True product organizations simply must move much faster, and work differently, in order to deliver the necessary solutions and innovation for customers to deliver business outcomes and stay ahead of their competition. They must resist the temptation for short term financial gains over long term product leadership.
Difference 3 – Growth and value drivers
Services offer you a linear revenue growth path. The growth is depended on the number of customers, number of employees and number of locations you operate in. Product companies however follow in most cases a non-linear growth path. Growth really depends on the value created by your product for the consumer. There is no direct relationship between growth and number of employees or locations you operate in. Scaling a product company is therefore much more difficult. In services companies, the teams and customer-base are its real assets. If employees are leaving, new customers are not joining and/or existing customers go to the competition, the value of the company is zero. For product companies, the product itself is an asset, with a good customer-base increasing the valuation of the product.
Difference 4 – People Culture
In a services company the team services the perceived technology needs of one customer. In a product organization, the staff exists to service the needs of all your existing and future customers, within the constraints of the product and the business. This is a profound and far-reaching difference, meaning that in a services organization there far less product passion. The teams are there to build whatever the customer requires. In a product organization, the product, technology and the objective to scale are the drivers. People join a product organization because they care about the mission and helping customers solve real problems. People join a product organization because it has a purpose.
How the Salesforce Platform can make a difference for ISV’s
You have a great idea and have decided to execute your idea on the Salesforce AppExchange as an ISV. Good choice. The amount of time it takes to convert a good idea into something sellable and marketable differs dramatically depending on which route you take. Building a true product start up requires time and resources upfront for conceptualizing, creating and testing the product, requires resources to launch the product on the market and requires resources to implement the product. Working with the Salesforce IVS teams and Salesforce PDO partners will offer you a strategic partnership that allows you to accelerate your product development and go to market through the in-depth experience and best practices these teams can offer.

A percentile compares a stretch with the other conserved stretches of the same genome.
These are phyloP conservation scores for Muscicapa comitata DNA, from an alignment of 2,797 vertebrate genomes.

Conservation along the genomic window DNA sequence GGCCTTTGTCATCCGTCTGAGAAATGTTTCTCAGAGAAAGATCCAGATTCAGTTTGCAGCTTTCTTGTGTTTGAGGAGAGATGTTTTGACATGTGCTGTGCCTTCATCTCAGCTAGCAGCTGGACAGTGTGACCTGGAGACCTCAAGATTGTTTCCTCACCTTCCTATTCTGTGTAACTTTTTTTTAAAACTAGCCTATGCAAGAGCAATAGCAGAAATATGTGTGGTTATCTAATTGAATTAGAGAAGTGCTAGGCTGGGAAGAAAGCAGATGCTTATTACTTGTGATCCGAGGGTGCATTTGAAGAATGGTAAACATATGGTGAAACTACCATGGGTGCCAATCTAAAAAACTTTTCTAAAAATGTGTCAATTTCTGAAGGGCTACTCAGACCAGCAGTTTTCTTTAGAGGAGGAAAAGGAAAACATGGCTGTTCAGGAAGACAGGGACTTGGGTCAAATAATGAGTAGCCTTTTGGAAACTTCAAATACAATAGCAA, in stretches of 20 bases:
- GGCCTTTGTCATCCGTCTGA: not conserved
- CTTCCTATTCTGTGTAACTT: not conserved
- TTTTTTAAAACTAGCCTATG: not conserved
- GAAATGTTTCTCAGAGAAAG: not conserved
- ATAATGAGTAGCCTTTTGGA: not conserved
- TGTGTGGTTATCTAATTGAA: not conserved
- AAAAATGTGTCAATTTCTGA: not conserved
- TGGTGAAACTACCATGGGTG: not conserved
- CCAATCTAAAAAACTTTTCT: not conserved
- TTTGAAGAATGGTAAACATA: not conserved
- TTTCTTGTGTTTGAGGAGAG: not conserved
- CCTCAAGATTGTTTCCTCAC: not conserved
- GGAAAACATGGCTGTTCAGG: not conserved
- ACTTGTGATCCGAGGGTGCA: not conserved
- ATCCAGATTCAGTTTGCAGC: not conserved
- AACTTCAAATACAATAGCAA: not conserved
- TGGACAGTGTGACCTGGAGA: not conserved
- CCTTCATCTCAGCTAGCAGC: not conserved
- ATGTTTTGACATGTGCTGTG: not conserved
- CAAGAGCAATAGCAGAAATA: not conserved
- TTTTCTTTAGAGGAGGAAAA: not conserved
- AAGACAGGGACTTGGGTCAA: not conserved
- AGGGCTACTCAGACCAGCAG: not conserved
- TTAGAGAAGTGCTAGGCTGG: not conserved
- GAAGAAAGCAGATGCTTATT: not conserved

More than 3600 apps have launched on the AppExchange since 2006 with the help of the partner ecosystem and the number of new apps continues to accelerate. The Salesforce platform offers a risk-free environment that allows you to deliver in a fast, secure and agile way. Working with the Salesforce customer base can get your business off the ground quickly. Salesforce customers act as lighthouses that believe in you and your idea and are willing to help. The platform allows rapid development of an MVP product that can be discussed with customers and will drive the future product roadmap in a direction that customers really want and value.
Implementation best practice
Bearing in mind the different dynamics within product and services companies, the best practice to run implementation for product-focused ISV’s is to keep small teams of senior solution consultants and engagement managers in-house and then outsource delivery of configuration, development and integration to a qualified Salesforce SI partner. At VRP we see this first hand and have grown mutually beneficial partnerships with leading ISVs some of which extend into wider support and managed services. We are one of a few SI partners with the combination of local presence and near-shore scale to enable ISVs to deliver true excellence to their end customers.
Raymond van der Wal
Managing Director – EMEA